I don’t recall exactly where and when it was that I met journalist David Walsh, not long after I had met Lance Armstrong for the first time, but I do recall his shock tinged with anger that I had ‘fallen for the Armstrong lies.’ I think it was at a football match.

Indeed I had fallen for the Armstrong story which even he now admits was founded on cheating and then lying about the cheating. I said something to Walsh along the lines of speaking as I find, that I was doing a series for the Times on great sportsmen and women, not devoting a career to investigating Armstrong, and that yes, I did find him convincing when he described the kind of drug testing he had endured for years, the hatred the French authorities had for him, the defiance that his success was built on training harder, focusing more, making sure he had the best people around him. The political campaigner in me also identified with, and was persuaded by, his observation, when I asked which he feared most – defeat to Jan Ullrich or death by cancer – that losing and dying are ‘the same thing.’ I saw in that his determination. Perhaps I should have been more open to the possibility that it meant he would literally do anything required to win.

I only watched the first half of the Oprah Winfrey interview. Once Armstrong’s ‘yes’ answers were delivered to the yes or no doping questions, as a journalistic endeavour it went a little downhill, but when he was back in denial mode, the denials were expressed in exactly the same way, and with the same conviction, as when I met him at his training base in Spain several years ago, and later for a TV interview in Belgium. He was right to point out that he was not the most believable guy in the world right now.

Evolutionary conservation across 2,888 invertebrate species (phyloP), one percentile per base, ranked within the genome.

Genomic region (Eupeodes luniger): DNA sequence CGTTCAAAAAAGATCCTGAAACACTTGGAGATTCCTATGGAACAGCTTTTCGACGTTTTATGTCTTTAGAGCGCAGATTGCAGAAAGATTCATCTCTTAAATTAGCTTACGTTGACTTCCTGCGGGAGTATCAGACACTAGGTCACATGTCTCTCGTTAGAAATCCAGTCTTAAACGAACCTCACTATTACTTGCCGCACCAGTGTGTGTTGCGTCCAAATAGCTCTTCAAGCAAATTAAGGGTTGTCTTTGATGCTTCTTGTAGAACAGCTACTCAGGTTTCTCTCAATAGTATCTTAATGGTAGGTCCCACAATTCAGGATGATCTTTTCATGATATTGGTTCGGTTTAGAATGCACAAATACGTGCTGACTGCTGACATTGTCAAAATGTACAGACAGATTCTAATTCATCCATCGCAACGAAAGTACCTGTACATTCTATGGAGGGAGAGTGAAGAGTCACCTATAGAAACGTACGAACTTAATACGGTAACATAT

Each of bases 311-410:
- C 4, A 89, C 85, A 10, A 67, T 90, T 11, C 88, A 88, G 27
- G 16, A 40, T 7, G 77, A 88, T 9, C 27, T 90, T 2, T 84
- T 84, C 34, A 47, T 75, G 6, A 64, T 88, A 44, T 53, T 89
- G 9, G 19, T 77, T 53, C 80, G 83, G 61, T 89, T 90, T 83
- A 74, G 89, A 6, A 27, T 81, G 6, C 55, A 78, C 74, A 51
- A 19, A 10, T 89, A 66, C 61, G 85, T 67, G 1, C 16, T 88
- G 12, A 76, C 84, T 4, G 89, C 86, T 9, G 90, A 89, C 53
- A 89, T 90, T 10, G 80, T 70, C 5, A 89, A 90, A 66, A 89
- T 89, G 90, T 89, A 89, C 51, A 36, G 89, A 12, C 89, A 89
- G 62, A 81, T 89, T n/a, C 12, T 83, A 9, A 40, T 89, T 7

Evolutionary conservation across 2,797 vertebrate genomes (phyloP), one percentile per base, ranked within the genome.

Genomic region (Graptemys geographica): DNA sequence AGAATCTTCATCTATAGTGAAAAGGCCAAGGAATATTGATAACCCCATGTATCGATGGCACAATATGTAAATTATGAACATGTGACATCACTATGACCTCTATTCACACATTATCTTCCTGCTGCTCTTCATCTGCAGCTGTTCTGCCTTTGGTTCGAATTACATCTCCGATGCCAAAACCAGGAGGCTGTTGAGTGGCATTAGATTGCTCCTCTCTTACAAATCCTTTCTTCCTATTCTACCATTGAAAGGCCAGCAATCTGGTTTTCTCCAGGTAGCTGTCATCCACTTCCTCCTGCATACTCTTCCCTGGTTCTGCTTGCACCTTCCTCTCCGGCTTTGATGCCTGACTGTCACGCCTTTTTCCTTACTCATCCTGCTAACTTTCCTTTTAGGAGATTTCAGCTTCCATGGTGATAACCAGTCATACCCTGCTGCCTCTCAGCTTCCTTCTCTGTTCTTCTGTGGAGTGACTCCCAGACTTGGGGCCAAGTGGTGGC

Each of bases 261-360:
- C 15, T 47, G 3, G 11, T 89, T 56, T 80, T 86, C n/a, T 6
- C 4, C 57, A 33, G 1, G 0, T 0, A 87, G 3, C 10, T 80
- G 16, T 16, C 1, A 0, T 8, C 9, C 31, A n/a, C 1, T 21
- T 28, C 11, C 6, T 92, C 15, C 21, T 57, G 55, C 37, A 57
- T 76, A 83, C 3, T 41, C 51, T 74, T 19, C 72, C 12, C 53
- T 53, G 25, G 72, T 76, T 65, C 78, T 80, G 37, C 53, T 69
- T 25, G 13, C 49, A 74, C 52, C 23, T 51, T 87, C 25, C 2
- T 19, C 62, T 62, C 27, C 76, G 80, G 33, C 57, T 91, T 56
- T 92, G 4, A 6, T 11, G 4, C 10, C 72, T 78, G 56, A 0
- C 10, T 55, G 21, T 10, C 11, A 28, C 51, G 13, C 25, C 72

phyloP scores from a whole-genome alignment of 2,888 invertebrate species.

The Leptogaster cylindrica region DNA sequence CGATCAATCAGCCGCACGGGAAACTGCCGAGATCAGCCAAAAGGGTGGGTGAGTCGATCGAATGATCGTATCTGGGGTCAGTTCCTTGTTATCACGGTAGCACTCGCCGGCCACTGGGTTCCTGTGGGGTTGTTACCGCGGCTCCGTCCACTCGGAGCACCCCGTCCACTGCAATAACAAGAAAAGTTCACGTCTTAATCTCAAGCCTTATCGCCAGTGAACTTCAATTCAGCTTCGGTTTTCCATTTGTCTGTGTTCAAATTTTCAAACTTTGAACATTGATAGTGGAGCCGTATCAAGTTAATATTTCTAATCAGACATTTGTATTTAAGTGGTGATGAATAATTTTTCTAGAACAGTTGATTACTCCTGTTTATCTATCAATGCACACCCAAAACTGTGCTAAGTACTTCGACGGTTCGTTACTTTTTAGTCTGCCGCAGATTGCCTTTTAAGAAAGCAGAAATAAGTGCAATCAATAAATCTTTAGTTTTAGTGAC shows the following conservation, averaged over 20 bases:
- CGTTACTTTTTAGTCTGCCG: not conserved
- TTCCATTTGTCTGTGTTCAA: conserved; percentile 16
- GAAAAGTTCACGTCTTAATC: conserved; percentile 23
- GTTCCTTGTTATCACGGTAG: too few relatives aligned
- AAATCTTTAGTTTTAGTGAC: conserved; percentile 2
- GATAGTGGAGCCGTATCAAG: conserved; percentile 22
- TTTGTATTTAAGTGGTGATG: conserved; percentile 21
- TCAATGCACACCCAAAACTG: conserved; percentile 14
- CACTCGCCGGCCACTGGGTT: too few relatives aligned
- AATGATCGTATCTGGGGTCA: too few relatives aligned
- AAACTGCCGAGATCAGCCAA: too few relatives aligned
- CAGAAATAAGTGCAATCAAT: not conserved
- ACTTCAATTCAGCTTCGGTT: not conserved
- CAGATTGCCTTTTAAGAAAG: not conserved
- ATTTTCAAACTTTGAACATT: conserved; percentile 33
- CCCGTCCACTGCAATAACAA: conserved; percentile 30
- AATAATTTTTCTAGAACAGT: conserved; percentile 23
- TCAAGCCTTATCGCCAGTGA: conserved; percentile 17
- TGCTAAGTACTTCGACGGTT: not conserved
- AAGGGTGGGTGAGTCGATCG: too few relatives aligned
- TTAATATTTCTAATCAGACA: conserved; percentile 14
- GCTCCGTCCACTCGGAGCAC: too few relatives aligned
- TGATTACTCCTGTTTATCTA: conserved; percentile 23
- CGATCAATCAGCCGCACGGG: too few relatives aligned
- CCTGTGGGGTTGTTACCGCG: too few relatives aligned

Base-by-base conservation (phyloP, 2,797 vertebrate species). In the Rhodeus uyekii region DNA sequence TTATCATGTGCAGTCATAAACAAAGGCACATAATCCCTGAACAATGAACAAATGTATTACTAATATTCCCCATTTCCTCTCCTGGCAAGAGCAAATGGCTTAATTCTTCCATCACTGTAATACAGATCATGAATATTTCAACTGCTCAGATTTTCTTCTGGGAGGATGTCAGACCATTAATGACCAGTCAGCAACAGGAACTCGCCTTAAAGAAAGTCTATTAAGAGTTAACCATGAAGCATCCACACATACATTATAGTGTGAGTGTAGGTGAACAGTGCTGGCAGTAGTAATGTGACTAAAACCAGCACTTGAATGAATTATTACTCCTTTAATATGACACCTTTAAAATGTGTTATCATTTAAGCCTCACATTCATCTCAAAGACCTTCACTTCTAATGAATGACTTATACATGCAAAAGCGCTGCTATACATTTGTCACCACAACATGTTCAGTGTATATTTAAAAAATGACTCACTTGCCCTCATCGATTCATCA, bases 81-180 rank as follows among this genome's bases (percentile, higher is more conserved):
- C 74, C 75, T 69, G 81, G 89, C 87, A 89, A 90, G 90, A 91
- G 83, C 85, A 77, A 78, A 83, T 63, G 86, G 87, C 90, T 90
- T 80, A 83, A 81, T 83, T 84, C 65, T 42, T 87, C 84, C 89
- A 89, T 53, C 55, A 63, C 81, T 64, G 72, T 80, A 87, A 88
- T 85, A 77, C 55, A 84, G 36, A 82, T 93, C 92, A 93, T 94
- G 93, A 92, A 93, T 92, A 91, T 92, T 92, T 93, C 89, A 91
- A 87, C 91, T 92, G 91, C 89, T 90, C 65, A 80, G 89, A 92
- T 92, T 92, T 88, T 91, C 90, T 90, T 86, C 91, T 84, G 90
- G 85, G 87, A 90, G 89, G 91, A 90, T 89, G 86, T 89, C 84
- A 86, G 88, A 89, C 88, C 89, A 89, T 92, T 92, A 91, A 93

What I didn’t tell David Walsh, and didn’t include in the piece I wrote, was the venom with which Armstrong expressed his loathing for the Sunday Times reporter. It would not have been news to the journalist, and perhaps I instinctively sided with Armstrong because I knew a thing or two about being on the wrong end of media lies. But whereas on the accusations levelled at me, I can defend myself because I know the truth, I can certainly admit to David Walsh that he was right and I was wrong.

The reason Armstrong was able to live his lie so long was because so many people wanted it to be true. Partly it was the cancer survival story. But it was also the desire people have to celebrate specialness in sport. There were few more special sights than seeing Armstrong rip apart a field on a mountain stage of the Tour de France.

That Bradley Wiggins won it riding more slowly than Armstrong and other since banned riders underlines, I hope, that the pro sport has begun to sort itself out, and British Cycling can claim a lot of credit for that. But for all the bad Armstrong has done, those riding at the top of the sport now also know that the profile and income the sport generates has a bit to do with the Armstrong legend too. As to where his story goes now, who knows? The Oprah chat was a chapter, not the book. He will hope it is the first step to redemption, but he knows he is a long way from that. Others will hope it paves the way for lawsuits, return of vast earnings, not to mention fraudulently obtained libel case gains.

The horror for Lance, a control freak, is that he knows he is very limited in what he can do to control the outcomes.

As for David Walsh, he deserves every accolade that comes his way.